After listening to this album, one feels as though they have embarked on a journey. The musicianship is masterful and though not as complex as perhaps Dream Theater or Tool, it nevertheless sounds similar in certain passages. The concept is quite ambiguous but I heard definitive homages to Australian culture such as Peter Weir. This was a pleasant surprise to me personally adding an esoteric feel to the album. It moves from darkness to light, from emotionally stirring power chords to achingly beautiful bamboo flute. Overall "The Time Travellers" is an album well worth seeking and has a lot to offer from these relative newcomers to the Australian prog scene.

Review by Mellotron Storm
3 stars I'm not going to say a lot about this one mainly because while I love the instrumental music here, those modern, whiny vocals just kill it for me. And I know I'm in the minority big time with these feelings but they really remind me of many of the bands my two youngest would listen to when the were teenagers. This is another Heavy Prog band from Australia like KARIVOOL, ARCANE and many others. KARNIVOOL seems to be the only one that I really appreciate. The music here has been compared to TOOL(even the album art) but it's far less impressive and complex in my opinion. Still if your into this heavy style I'd be very surprised if you didn't love this album.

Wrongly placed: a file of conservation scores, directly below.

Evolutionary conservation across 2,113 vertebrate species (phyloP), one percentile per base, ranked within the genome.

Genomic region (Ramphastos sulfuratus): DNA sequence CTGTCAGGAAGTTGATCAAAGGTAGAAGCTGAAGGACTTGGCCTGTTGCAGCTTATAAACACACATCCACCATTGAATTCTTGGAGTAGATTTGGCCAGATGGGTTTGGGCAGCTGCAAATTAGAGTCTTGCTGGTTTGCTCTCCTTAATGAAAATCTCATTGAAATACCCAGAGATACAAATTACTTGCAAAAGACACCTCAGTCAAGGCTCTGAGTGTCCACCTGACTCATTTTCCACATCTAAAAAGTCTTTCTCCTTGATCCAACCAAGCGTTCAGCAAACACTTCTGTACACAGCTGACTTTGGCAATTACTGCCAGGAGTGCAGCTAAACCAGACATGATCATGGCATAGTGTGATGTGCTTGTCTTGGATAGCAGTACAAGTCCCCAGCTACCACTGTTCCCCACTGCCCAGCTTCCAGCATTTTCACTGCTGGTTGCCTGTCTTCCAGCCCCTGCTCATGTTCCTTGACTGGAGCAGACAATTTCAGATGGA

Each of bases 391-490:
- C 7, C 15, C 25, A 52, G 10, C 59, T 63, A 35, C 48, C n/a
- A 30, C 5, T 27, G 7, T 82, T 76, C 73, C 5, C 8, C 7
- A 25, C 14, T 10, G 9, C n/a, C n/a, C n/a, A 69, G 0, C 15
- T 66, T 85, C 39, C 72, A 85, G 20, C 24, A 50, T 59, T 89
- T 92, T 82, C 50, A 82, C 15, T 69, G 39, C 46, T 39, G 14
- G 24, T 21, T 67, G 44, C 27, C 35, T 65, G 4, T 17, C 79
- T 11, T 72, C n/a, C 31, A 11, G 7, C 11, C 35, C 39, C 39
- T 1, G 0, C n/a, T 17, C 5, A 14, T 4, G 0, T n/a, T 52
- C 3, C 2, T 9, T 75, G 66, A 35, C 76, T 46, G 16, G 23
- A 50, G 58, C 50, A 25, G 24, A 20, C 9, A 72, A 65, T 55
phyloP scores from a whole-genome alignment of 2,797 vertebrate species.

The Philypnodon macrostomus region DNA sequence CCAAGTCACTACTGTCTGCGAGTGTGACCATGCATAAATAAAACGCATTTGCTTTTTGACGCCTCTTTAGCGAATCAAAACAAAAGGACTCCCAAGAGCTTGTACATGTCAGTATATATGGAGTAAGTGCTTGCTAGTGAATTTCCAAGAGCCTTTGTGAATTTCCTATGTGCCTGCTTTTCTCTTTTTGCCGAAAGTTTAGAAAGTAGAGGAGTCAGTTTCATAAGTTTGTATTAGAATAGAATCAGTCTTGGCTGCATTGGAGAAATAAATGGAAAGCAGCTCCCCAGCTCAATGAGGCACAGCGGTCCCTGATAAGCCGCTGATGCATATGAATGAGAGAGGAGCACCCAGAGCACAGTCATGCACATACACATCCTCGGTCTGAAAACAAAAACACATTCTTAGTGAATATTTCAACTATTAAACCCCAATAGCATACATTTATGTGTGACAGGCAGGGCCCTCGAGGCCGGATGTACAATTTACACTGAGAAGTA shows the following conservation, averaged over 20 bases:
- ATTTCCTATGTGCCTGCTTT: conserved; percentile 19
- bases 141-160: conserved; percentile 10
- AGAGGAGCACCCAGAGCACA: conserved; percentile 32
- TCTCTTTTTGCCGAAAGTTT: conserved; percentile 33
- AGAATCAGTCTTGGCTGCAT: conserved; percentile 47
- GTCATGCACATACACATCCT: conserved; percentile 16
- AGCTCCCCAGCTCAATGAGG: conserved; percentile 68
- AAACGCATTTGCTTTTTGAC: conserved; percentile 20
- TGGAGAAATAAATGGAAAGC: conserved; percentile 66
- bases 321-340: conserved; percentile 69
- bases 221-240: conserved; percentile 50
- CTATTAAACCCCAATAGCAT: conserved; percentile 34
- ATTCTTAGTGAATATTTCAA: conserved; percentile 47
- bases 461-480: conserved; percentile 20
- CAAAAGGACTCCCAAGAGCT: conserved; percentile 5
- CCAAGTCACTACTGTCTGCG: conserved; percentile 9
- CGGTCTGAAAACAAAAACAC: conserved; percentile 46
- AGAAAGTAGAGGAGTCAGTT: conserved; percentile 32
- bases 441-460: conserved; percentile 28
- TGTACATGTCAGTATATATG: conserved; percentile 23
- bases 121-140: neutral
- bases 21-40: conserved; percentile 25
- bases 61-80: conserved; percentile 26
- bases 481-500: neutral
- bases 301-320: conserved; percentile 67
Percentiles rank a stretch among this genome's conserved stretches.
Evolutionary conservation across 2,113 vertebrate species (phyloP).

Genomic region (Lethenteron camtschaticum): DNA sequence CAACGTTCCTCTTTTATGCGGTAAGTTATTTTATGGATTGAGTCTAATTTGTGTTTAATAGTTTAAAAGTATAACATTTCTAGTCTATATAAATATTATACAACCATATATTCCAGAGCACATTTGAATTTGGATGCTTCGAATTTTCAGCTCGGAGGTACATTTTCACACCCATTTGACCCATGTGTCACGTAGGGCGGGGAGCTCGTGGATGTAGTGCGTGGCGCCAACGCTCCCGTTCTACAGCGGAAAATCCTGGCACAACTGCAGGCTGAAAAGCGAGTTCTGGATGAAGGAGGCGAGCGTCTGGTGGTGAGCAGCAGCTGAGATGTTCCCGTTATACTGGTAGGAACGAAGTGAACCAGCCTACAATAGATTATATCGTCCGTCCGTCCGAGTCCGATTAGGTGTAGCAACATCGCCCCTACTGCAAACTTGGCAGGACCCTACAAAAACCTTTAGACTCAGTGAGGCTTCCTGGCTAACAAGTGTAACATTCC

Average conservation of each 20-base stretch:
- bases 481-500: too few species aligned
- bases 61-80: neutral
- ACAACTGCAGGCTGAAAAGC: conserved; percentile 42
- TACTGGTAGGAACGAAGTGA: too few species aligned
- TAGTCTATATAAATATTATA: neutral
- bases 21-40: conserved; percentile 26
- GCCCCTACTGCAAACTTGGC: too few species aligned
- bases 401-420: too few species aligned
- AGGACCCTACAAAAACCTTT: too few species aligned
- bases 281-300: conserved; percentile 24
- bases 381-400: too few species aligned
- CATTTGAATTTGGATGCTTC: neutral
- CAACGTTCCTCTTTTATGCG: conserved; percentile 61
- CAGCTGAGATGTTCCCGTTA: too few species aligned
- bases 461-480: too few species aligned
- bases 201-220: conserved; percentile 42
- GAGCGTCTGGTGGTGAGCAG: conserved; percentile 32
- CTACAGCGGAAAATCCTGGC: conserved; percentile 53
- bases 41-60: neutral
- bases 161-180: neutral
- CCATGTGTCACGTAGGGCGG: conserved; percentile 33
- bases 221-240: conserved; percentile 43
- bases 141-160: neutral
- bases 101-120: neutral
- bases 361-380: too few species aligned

This is a concept album and the band has put a lot of work into the lyrics and compositions that are both really well done. Heavy beats, upfront bass, nice guitar leads and melodic vocals is why this band has gotten some pretty high ratings all over the Web so take my review and rating with a grain of salt please.

Latest members reviews

5 stars Breaking Orbit have surged to the forefront of Australian prog with the 2012 release of their debut album "The Time Traveller". It's a consistently good collection of songs with great production values. On first listen I was struck by the similarities with Tool, especially in the more rhythmic ... (read more)

Report this review (#951638) | Posted by bonestorm | Tuesday, April 30, 2013 | Review Permanlink

5 stars Over the course of this album of the year listmaking, I have often remarked the negative aspects of playing albums multiple times in order to make the ranking accurate. I have found how easy it is to start to hate an album after only 5 or 6 listens. Breaking Orbit's The Time Traveller is not like th ... (read more)

Report this review (#861142) | Posted by Gallifrey | Saturday, November 17, 2012 | Review Permanlink